We talk to the team responsible for the upcoming HD release of the classic WWII documentary
It's common knowledge that the studios are still struggling when it comes to generating interest - and significant sales - for catalogue titles on Blu-ray. All of which made the news that UK-based FremantleMedia was spending a 'sizeable' amount of money remastering the BAFTA award-winning 1973 documentary series The World at War for a Blu-ray release later this year all the more surprising. So HCC paid a visit to London-based restoration and disc-authoring facility Eyeframe to find out more about this mammoth undertaking.
'We've been working on the overall project for over a year now, going back to the days of the first tests we did', Director of Eyeframe Christos Glaridis told us. 'Because we're doing the product from the beginning from the grading and remastering all the way to the creation of the Blu-ray and the DVD the team for the whole package is around 12 to 15 people. So we're sitting here right now, and I know that elsewhere in this building one of the episodes is in the restoration process, another one is in pan-and-scan, and the graphics team are doing the next set of menus - so it's that kind of chain, it has to keep moving because it's such a monumental project'.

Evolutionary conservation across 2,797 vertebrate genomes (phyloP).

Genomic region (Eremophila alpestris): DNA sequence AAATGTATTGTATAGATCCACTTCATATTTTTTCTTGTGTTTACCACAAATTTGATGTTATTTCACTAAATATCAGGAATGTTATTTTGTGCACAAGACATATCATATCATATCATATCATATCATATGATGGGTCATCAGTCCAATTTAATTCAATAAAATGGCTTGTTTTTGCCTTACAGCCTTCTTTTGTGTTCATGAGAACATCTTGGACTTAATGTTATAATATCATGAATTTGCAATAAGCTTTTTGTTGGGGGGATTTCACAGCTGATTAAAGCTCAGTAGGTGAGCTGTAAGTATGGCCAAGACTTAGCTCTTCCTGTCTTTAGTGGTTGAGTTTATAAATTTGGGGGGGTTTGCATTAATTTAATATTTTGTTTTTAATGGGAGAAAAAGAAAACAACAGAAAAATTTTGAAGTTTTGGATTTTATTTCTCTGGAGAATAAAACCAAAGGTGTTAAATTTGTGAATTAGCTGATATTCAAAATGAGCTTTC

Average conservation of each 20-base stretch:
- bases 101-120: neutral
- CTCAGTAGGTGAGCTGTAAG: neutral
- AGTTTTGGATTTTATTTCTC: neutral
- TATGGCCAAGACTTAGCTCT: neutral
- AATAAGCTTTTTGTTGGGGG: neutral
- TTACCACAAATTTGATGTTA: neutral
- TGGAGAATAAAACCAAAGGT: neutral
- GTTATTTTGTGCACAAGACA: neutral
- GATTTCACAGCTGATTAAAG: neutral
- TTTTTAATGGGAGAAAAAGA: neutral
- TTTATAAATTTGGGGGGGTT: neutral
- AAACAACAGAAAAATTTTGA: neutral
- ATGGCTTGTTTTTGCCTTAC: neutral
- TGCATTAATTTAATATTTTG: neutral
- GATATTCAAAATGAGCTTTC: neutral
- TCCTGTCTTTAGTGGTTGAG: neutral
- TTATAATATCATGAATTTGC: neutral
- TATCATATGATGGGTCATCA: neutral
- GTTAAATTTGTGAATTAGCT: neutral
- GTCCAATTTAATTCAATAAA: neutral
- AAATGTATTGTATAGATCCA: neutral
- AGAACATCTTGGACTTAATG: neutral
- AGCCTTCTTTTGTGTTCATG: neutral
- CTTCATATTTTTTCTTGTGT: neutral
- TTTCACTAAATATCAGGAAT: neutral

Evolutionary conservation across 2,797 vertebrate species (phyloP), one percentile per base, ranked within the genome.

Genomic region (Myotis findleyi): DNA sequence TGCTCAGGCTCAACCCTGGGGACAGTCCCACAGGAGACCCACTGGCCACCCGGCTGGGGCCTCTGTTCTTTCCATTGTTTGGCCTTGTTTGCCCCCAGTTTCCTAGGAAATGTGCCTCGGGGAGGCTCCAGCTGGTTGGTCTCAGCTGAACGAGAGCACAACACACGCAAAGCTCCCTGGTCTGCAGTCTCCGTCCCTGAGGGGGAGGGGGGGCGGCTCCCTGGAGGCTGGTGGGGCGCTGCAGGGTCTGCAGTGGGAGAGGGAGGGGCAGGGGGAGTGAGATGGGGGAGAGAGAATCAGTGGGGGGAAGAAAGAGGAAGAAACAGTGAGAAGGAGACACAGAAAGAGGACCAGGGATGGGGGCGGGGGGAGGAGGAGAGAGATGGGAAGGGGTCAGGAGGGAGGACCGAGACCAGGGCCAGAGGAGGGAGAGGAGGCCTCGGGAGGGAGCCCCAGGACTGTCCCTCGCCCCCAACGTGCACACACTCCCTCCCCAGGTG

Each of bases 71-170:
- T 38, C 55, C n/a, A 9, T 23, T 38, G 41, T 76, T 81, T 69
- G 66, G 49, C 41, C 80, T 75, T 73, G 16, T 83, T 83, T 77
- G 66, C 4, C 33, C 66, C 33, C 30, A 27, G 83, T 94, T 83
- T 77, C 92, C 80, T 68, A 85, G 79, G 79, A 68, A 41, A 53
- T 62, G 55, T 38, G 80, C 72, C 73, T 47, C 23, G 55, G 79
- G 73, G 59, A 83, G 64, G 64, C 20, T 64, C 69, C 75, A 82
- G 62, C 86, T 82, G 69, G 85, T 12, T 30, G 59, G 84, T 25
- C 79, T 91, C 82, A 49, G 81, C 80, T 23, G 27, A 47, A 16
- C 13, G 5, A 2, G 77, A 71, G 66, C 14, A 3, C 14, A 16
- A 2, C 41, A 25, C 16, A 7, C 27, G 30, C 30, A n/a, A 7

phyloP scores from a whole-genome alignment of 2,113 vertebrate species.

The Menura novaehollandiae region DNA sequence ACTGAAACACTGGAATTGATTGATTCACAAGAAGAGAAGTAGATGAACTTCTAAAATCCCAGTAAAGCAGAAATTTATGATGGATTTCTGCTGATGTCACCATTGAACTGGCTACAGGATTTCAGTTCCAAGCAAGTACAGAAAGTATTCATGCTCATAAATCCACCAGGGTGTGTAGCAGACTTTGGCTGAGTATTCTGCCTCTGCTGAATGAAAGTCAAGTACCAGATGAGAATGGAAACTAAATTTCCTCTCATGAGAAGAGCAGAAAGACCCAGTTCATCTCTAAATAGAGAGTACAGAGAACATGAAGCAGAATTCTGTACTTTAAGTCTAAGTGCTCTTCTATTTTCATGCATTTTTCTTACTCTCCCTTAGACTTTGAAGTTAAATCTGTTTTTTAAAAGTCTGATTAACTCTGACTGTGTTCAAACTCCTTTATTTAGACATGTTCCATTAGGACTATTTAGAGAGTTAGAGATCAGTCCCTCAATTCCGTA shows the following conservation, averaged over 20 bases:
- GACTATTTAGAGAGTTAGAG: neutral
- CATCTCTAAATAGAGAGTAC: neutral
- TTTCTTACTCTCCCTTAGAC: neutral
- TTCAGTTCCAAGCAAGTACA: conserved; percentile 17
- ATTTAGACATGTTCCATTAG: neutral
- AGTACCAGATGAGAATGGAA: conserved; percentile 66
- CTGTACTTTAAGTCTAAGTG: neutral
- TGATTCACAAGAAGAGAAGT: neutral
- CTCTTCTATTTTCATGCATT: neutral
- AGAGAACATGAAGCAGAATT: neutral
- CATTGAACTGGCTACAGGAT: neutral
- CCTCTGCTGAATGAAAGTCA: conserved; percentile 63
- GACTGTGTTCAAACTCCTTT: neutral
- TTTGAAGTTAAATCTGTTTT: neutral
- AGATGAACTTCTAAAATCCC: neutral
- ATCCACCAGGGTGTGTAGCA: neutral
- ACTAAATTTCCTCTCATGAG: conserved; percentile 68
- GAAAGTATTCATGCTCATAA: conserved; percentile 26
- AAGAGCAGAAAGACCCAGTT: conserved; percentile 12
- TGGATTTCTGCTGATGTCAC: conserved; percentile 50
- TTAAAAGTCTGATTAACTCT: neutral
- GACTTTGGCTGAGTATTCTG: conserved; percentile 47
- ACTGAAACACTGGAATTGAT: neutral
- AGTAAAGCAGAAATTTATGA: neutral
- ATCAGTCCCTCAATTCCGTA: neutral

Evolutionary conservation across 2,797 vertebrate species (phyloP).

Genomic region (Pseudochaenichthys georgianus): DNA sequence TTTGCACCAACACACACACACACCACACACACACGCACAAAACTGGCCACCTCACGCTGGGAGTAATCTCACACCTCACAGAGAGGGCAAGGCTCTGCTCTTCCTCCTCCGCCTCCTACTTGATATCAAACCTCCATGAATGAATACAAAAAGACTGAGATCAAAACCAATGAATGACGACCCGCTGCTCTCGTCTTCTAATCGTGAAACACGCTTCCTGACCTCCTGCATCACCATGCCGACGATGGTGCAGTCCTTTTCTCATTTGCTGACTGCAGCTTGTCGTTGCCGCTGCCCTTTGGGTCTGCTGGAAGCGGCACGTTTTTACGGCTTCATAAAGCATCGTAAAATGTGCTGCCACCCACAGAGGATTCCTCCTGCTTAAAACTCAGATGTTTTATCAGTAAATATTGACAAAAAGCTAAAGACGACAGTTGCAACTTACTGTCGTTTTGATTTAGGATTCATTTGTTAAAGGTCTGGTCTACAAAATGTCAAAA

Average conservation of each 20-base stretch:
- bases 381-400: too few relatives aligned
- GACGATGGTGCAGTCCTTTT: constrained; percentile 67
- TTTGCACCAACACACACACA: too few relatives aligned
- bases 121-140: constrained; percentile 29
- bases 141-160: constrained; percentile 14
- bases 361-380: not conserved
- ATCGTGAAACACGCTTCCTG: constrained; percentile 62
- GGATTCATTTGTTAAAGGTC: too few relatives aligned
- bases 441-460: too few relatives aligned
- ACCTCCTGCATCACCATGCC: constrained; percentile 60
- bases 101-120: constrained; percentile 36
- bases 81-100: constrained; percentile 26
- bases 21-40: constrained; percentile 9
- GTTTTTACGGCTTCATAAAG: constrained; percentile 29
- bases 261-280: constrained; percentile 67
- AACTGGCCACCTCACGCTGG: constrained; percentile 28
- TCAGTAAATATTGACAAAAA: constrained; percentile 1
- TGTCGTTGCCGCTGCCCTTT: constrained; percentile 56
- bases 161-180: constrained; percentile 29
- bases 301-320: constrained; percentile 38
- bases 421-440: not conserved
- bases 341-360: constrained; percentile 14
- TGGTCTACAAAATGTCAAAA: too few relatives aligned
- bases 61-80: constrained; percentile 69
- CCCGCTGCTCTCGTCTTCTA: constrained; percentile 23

All 26 episodes of the series have been completely cleaned, re-graded and restored - a huge undertaking that involved making an estimated 3.6million fixes, in the region of 140,000 per episode. And while an automated Snell Archangel HD system (one of only two in the world) was used for first passes in the restoration process, according to Glaridis it only 'takes away about 70 to 80 per cent of the bigger marks, tram lines and the like'. After this, each sequence was then further restored by hand to 'remove smaller dots and bits of damage'.